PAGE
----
Re: Gulags for Anthros?
- --- In email@example.com, Robert Mason
> Perhaps my choice of words was awkward. II have not heard of the anti-evolutionary supra-political power
> meant "light occultism" as opposed to "dark
> occultisms" such as that of the anti-
> evolutionary supra-political power occultists.
> I may have been nodding a little, forgetting
> the basic Anthro understanding of the Golden
> Mean: the Christic balance between the "dark"
> Ahrimanic and the "light" Luciferic.
occultists either-are they a facist group? Because if they are the
critics should be happy that Anthroposophy stands diametrically
opposed to them.
> I was suggesting the qualifier *semi* forI couldn't find "occultic" in the dictionary. Let's stick with
> reasons such as I stated in the little semantic
> discussion that followed: One might say that,
> strictly, Anthroposophy is not an "occultism"
> since the given "doctrine" is not physically
> hidden; still one might say that it is
> "occultic" since it reveals much that was
> formerly hidden physically and since it flows
> from and leads to the worlds beyond the Veil.
Anthroposophy is not an "occultism". One of the accusations made by
the critics is that Waldorf schools are occult, but how so remains
unclear to me. It's possible that the critics, not being occultists
themselves, or perhaps even familiar with the occult, have difficulty
in expressing themselves in this regard. Anyway, I think the question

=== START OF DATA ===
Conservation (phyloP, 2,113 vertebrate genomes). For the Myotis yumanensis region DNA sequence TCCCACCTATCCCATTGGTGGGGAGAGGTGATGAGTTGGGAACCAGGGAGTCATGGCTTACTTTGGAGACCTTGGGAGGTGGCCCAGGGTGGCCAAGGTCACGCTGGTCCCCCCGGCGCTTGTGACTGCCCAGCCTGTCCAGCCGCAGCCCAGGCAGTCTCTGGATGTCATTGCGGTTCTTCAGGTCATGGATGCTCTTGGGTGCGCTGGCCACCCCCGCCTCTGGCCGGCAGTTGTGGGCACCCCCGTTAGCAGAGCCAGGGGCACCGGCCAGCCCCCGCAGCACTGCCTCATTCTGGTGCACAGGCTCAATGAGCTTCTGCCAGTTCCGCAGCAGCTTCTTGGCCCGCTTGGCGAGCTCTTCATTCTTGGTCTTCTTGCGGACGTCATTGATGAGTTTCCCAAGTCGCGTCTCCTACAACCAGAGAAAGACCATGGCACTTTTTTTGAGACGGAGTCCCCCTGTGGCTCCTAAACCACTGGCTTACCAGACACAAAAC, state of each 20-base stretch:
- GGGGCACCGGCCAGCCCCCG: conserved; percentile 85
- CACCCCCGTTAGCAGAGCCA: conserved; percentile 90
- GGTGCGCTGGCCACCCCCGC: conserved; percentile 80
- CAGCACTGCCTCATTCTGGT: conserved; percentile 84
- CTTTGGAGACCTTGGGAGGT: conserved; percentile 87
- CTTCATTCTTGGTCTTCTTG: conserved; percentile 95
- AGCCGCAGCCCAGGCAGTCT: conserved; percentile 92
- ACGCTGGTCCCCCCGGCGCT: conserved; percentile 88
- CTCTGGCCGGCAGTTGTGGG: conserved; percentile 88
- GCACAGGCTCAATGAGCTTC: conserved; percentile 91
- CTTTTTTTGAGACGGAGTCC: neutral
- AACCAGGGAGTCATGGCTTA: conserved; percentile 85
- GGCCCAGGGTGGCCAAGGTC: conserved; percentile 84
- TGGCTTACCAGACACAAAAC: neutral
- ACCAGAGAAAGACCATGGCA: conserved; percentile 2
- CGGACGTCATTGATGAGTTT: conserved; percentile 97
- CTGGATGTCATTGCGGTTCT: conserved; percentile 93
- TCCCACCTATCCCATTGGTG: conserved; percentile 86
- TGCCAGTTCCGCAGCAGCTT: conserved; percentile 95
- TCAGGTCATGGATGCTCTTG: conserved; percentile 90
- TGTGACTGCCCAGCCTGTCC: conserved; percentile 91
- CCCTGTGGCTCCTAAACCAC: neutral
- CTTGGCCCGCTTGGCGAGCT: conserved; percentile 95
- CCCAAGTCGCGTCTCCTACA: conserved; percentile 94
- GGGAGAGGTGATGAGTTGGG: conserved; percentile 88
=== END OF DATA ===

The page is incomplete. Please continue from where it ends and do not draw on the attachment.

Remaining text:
of what constitutes an occultist is an essentail one where the
critics are concerned and so I do not take the terms lightly.
>Still problematic for me. The study of Christian esoterism may be
> Maybe I would have done better to have written:
> "the Christian occultism or semi-occultism of
something anthroposophists do-this does not define Anthroposophy.
> Robert writes now:I experienced, what for me, was a high level of cynicism on the
> I don't understand why you would say that. Are
> you suggesting that the WC wasn't "destructive
> and perverse" in the beginning but became such
> only because they've been at it for so long???
critics list. I lost count of how many times conflicting views were
labeled and dismissed as disingenuous and I was only there for a few
months. Of course it's quite possible that some of the critics were
always prone to cynicism but my understanding is that this attitude
is a result of the critics experience with Waldorf Schools,
anthroposophists, and their own (rather remarkable) study of
> Robert writes now:Oh, I think it was the "greater complex" that threw me here. If
> I'm a little surprised that you seem to be
> plugged into the Waldorf movement and still
> don't have a "clue" about this. -- The
> "enemies of Anthroposophy" are first of all the
> spiritual Adversaries. On earth their minions
> have been working against Anthroposophy almost
> since Steiner first opened his mouth. As Marie
> Steiner said of RS:
you're speaking of the work and pettiness of the minions then yes, I
certainly have had my share of experience with this.
> "How could he escape being hated with all theI see the critics themselves as a kind of thing of beauty. How often
> demonic power of which Hell is capable? . . .
> ". . . .
> They hissed with hate and blocked his forward way.
> His work they shattered even as he wrought it.
> They raged with venom and with flame . . . .
> "He did what once Prometheus expiated
> What gave to Socrates the poisoned cup-
> The pardoning of Barabbas was less vile-